Certainly the Web is the largest influencer of software architecture and technology innovation since the LAN. SOA was highly influenced by said Web architecture. In turn, services have driven the unique course of Web innovation in recent years.
Take for example mobile development. Actually, take for example Sam Herron’s recent take on Android. He blogs: “I would like to position Android’s client interface with Calendar, Contacts, and Gmail as mobile SOA.” Check out his post. See what you think. Is this pushing the definition of ‘SOA’ too far? Click on ”Comments” to contribute.
For our part, we will reiterate: We think SOA has driven a whole lot of other technologies.
Android SOA – service oriented architecture – TheAndroidGuys, Sept 24, 2009
A long standing standards body is taking a stab at measuring SOA performance. The SPEC benchmark group is interested in hearing from people on this topic. Current SPEC member companies committed to developing a new SOA application measurement standard include IBM, Oracle and VMware. Continued »
by Rob Barry and Jack Vaughan
To get a view of how cloud computing may progress, one may look at the course of data grids and distributed caching. Boutique companies such as Appistry, GigaSpace, and DataSynapse have plied the parallel computing trade for a good while, and cloud computing seems a very natural next step.
Lesser known due to its roots in the narrower Microsoft software market is ScaleOut Software, which last month unveiled a Management Pack for its ScaleOut State Server that includes an object browser and parallel backup/restore capability intended to help architects and developers view, manage, and back up objects stored in its distributed cache. In recent releases, ScaleOut has expanded beyond .NET to support Java distributed applications as well. Continued »
by Jack Vaughan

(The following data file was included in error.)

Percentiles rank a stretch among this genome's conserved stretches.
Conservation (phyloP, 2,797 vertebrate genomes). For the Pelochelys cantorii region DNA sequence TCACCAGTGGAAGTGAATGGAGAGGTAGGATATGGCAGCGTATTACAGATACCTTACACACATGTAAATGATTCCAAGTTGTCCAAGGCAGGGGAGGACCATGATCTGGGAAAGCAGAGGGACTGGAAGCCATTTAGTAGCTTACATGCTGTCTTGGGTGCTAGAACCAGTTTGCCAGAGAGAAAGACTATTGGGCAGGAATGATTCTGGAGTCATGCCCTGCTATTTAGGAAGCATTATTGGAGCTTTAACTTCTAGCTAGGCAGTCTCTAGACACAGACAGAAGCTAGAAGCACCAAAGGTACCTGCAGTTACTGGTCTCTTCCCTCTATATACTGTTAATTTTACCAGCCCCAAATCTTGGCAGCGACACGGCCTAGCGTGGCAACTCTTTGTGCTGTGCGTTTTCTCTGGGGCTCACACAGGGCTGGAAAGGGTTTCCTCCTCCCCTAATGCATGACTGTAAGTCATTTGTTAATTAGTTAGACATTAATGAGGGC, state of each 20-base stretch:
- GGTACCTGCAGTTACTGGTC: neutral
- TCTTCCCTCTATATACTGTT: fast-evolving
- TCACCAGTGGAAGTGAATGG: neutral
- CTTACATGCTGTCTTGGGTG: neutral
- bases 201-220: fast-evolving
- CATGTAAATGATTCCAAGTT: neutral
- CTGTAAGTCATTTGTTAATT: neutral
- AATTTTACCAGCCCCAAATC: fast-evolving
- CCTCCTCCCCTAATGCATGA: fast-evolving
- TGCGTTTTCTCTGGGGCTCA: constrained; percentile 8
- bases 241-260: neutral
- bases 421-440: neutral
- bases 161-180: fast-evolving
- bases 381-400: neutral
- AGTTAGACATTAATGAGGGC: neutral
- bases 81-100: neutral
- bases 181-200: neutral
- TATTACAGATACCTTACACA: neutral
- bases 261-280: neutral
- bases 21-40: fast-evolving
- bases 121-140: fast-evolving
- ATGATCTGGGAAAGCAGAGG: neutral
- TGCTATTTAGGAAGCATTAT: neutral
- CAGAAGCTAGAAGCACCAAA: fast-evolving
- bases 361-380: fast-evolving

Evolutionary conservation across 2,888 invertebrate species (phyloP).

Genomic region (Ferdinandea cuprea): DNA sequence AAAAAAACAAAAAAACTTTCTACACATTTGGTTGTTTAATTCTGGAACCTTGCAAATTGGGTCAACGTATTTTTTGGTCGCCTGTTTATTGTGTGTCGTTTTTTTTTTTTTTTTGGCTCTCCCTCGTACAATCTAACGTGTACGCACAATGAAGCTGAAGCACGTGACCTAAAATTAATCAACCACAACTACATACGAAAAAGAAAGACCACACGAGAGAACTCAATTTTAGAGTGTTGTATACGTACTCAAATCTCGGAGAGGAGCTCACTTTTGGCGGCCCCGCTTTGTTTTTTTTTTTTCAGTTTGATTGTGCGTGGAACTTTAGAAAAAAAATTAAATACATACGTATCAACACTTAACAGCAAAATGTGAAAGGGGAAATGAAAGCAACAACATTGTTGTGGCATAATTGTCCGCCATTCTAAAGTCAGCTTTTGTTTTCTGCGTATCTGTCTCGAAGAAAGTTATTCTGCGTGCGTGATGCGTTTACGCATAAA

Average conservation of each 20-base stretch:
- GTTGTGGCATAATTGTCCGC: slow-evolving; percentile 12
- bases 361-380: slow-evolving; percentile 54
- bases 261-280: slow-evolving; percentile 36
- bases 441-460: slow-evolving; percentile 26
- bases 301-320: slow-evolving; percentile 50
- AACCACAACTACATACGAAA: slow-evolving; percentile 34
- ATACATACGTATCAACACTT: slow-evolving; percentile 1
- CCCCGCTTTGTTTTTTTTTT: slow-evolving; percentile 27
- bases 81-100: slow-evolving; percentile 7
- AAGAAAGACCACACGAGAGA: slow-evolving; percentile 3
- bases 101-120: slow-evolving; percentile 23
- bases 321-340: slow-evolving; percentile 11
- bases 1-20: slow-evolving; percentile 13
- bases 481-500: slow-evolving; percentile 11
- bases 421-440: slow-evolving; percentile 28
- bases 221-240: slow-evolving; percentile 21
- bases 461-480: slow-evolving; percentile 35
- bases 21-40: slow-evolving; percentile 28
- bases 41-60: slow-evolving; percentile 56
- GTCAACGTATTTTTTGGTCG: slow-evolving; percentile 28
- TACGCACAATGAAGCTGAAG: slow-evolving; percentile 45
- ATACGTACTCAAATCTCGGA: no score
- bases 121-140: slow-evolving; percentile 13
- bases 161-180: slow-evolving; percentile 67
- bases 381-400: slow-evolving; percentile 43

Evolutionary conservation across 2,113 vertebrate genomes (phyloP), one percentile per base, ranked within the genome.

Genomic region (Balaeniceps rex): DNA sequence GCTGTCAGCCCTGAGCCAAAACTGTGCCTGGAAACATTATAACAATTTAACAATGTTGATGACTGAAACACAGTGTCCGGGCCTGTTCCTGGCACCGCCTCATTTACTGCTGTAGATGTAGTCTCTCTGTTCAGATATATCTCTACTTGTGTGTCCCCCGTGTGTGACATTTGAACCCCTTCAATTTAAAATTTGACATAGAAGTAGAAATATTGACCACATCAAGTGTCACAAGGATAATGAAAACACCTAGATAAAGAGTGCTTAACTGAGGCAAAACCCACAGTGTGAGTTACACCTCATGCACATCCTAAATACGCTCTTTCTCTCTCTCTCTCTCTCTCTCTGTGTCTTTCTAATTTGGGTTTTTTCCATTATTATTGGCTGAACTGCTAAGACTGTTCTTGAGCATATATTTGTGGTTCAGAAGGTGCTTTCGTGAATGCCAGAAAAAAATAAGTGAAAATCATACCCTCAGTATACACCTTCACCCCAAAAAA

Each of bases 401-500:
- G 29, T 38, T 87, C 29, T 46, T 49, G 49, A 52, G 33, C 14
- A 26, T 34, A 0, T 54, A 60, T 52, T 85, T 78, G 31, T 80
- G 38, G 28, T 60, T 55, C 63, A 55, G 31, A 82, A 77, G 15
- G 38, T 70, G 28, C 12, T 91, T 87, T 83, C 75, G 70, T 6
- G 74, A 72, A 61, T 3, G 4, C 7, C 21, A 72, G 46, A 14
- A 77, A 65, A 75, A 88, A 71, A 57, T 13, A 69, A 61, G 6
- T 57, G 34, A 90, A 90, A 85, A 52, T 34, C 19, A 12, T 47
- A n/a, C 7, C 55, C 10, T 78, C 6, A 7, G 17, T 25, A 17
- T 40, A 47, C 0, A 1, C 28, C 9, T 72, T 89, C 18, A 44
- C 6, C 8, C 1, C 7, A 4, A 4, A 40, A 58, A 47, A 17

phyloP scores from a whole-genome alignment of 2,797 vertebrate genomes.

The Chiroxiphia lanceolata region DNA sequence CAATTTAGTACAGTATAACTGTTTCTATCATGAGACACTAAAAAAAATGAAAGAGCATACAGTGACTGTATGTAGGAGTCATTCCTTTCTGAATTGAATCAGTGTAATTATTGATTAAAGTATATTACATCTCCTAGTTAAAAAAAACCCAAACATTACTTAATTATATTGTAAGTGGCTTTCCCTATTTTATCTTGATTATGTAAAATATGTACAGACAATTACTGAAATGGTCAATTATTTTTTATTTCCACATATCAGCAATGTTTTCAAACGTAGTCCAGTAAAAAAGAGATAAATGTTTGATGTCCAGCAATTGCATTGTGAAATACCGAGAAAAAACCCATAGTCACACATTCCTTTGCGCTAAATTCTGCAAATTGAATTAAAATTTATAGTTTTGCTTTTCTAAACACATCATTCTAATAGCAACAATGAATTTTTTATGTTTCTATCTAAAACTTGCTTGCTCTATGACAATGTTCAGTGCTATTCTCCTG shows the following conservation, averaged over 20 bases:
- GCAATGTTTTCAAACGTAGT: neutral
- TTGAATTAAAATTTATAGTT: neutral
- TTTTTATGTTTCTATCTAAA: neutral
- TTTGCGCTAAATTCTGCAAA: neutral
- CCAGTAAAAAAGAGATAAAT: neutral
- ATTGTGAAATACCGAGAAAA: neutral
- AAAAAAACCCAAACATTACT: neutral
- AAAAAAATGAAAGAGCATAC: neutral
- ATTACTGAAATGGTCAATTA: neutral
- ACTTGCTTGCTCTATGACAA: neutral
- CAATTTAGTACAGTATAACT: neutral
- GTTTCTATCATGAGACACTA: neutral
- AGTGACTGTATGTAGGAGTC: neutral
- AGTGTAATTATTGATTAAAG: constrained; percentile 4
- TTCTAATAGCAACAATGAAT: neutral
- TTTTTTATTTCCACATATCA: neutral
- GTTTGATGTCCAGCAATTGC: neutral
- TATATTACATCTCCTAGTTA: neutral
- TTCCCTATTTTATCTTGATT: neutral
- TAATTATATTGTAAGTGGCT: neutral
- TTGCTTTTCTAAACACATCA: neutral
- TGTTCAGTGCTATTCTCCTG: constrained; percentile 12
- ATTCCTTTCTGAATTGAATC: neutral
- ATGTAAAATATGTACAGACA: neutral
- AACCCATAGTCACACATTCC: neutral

We should know that no technology fits all jobs over all times. But I will admit I thought XML might come close. The ‘X’ stands for ‘eXtensible,’ after all, so it seemed to have a natural mechanism for adaptation.
The idea that it had data-centric, document-centric and program-centric uses was disarming. It was clear it was not a natural developer favorite, of course. It provided the impetus for Web services, SOA, RSS, bioinformatics and much more. But, like Pick or Fortran or other once-popular languages, it is conceivable that XML’s use will at some point decline. Continued »
Yahoo Technical Evangelist Christian Heilmann gave a talk at The Ajax Experience 2009 conference on using and offering data on the Web. He spent a good deal of the time plugging the Yahoo Query Language (YQL). But that was understandable. In YQL, Yahoo gave developers a way to let their applications talk to hundreds of popular APIs through a common language.
Heilmann’s message had a very open-source vibe to it. He expressed his hopes for a world where developers build mobile apps with WC3 widgets so cell providers would be forced to adopt standards. He spoke of a day when IE6’s reign of standards exceptions will end and top companies will let their developers engage in 24-hour creative open-hack sessions.
[Ed Note: Heilmann impressed this desk with his drive to use technology for community good. He has, for example, worked with ad hoc programmer teams to build more accessible web interfaces for disabled individuals.]
Great progress may yet be a ways off. But Heilmann’s point that smart Web application development involves tying in APIs that cut workloads in half did ring a note of wisdom.